Highlights of Companies Amendment Act 2015
Highlights of Companies Amendment Act 2015
The Indian Government is actively working to improve ease of doing business in India. A key initiative in this aspect is the Amendment to Companies Act, 2015 to make it more business or investor-friendly. The Companies Amendment Bill, 2015 was passed in Lok Sabha on 17/12/2014 and it was passed in the Rajya Sabha in 13/5/2015. The Companies Amendment Bill got the Presidents to assent on 25/5/2015 and was published in the Official Gazette of India on 26/05/2015 as the Companies Amendment Act 2015. In this article, we look at important highlights of the Companies Amendment Act, 2015.
No Minimum Paid-Up Capital
The Companies Act, 2013 defied a Private Limited Company as:
“private company” means a company having a minimum paid-up share capital of one lakh rupees or such higher paid-up share capital as may be prescribed”.
This effectively meant that every private limited company in India must have a minimum paid-up capital (invested funds) of one lakh rupees irrespective of the authorized capital. Know more about the concept of authorized capital and paid-up capital.
The Companies Amendment Act, 2015 removes the words “of one lakh rupees or such higher paid-up share
capital” relating to Private Limited Company thereby necessitating NO minimum capital requirement for starting a private limited company. The words “of five lakh rupees or such higher paid-up capital,” has also been removed wherein it pertains to the minimum paid-up share capital of a Limited Company. Hence, a public limited company can also be started without a minimum capital of rupees five lakhs.
No Requirement for Commencement of Business Certificate
The Companies Act, 2013 introduced the concept of Commencement of Business Certificate for Private Limited Company. Obtain the Commencement of Business Certificate after incorporation and before commencing business by filing a declaration with the Registrar. The declaration for Commencement of Business Certificate states that every subscriber to the MOA has paid the value of the shares agreed to take by him and the paid-up share capital of the company is not less than five lakh rupees in case of a public company and not less than one lakh rupees in case of a private company.
The Companies Amendment Act, 2015, the requirement of obtaining Commencement of Business Certificate post-incorporation.
Common Seal is Optional
In Companies Act, 2013, it requires a common seal for a Company to provide various authorizations and attestations on behalf of the Company. The requirement for a common seal has now been made optional and the Director’s signature is acceptable in lieu of the common seal of the Company.
Stringent Penalty for Company Inviting or Accepting Deposit
The Companies Act, 2013 was silent with respect to the penalty or fine for Companies inviting or accepting deposits from Public without approval from the Regulatory Authorities. The Companies Amendment Act, 2015 has introduced a stringent penalty for Directors of Companies that invite or accept or renew deposits contravening to the Companies Act, 2013.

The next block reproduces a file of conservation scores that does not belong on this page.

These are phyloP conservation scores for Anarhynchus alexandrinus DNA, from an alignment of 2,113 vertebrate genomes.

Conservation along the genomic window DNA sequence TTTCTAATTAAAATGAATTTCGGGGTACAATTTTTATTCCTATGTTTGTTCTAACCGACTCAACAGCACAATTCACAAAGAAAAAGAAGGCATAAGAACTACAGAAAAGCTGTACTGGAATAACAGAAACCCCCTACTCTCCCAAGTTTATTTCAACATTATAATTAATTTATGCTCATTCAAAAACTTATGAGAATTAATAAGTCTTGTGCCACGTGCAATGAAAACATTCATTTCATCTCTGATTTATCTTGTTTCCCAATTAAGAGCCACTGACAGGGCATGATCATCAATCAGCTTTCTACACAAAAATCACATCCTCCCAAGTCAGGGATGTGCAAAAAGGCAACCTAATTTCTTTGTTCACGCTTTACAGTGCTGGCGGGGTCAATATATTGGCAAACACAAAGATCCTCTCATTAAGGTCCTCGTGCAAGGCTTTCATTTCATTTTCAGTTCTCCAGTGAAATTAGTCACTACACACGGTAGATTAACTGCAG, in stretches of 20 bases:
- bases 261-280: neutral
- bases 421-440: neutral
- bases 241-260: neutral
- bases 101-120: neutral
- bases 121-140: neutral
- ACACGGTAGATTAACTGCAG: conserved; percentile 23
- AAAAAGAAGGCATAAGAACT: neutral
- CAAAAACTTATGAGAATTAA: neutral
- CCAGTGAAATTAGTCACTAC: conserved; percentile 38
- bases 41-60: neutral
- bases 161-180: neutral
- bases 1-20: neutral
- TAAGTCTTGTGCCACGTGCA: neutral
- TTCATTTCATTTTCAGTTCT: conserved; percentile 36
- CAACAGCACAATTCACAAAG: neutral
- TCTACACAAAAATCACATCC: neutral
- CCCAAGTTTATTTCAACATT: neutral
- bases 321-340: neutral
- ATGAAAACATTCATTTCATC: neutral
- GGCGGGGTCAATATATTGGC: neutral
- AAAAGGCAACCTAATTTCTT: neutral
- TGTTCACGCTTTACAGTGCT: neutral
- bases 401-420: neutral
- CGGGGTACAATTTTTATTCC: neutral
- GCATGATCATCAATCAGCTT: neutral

Through the Companies Amendment Act, 2015, the following sections have been added to the Companies Act, 2013 prescribing penalty for inviting or accepting or renewing public deposit:
- “Where a company accepts or invites or allows or causes any other person to accept or invite on its behalf any deposit in contravention of the manner or the conditions prescribed under section 73 or section 76 or rules made thereunder or if a company fails to repay the deposit or part thereof or any interest due thereon within the time specified under section 73 or section 76 or rules made thereunder or such further time as may be allowed by the Tribunal under section 73,
- the company shall, in addition to the payment of the amount of deposit or part thereof and the interest due, be punishable with fine which shall not be less than one crore rupees but which may extend to ten crore rupees; and
- every officer of the company who is in default shall be punishable with imprisonment which may extend to seven years or with fine which shall not be less than twenty-five lakh rupees but which may extend to two crore rupees, or with both:
- Provided that if it is proved that the officer of the company who is in default, has contravened such provisions knowingly or wilfully with the intention to deceive the company or its shareholders or depositors or creditors or tax authorities, he shall be liable for action under section 447.”
Board Resolutions are Confidential
A person must file the so far Board Resolutions under the Company with the Ministry of Corporate Affairs. The Board Resolutions were public documents and can download by paying a fee. However, to protect company confidentiality, the clause “provided that no person shall be entitled under section 399 to inspect or obtain copies of such resolutions” has been inserted. Therefore, board resolutions now cannot be accessed publicly.
Dividend Cannot Be Declared by Company Having Losses
The Companies Amendment Act, 2015 has inserted the section “Provided also that no company shall declare dividend unless carried over previous losses and depreciation not provided in previous year or years are set off against profit of the company for the current year”. Hence, companies having losses or negative reserves cannot declare dividends.
Loan can be Provided by Holding Company to Subsidiary Company
Loans or guarantees can be provided by the holding company to the subsidiary company. Though the Companies Act, 2013 did not have any restrictions on holding company providing loan to a subsidiary company, the new Companies Amendment Act, 2015 has clarified the same in abundance of caution.
The above items are some of the major highlights of the Companies Amendment Act, 2015. The entire list of changes to the Companies Act, 2014 can be downloaded here.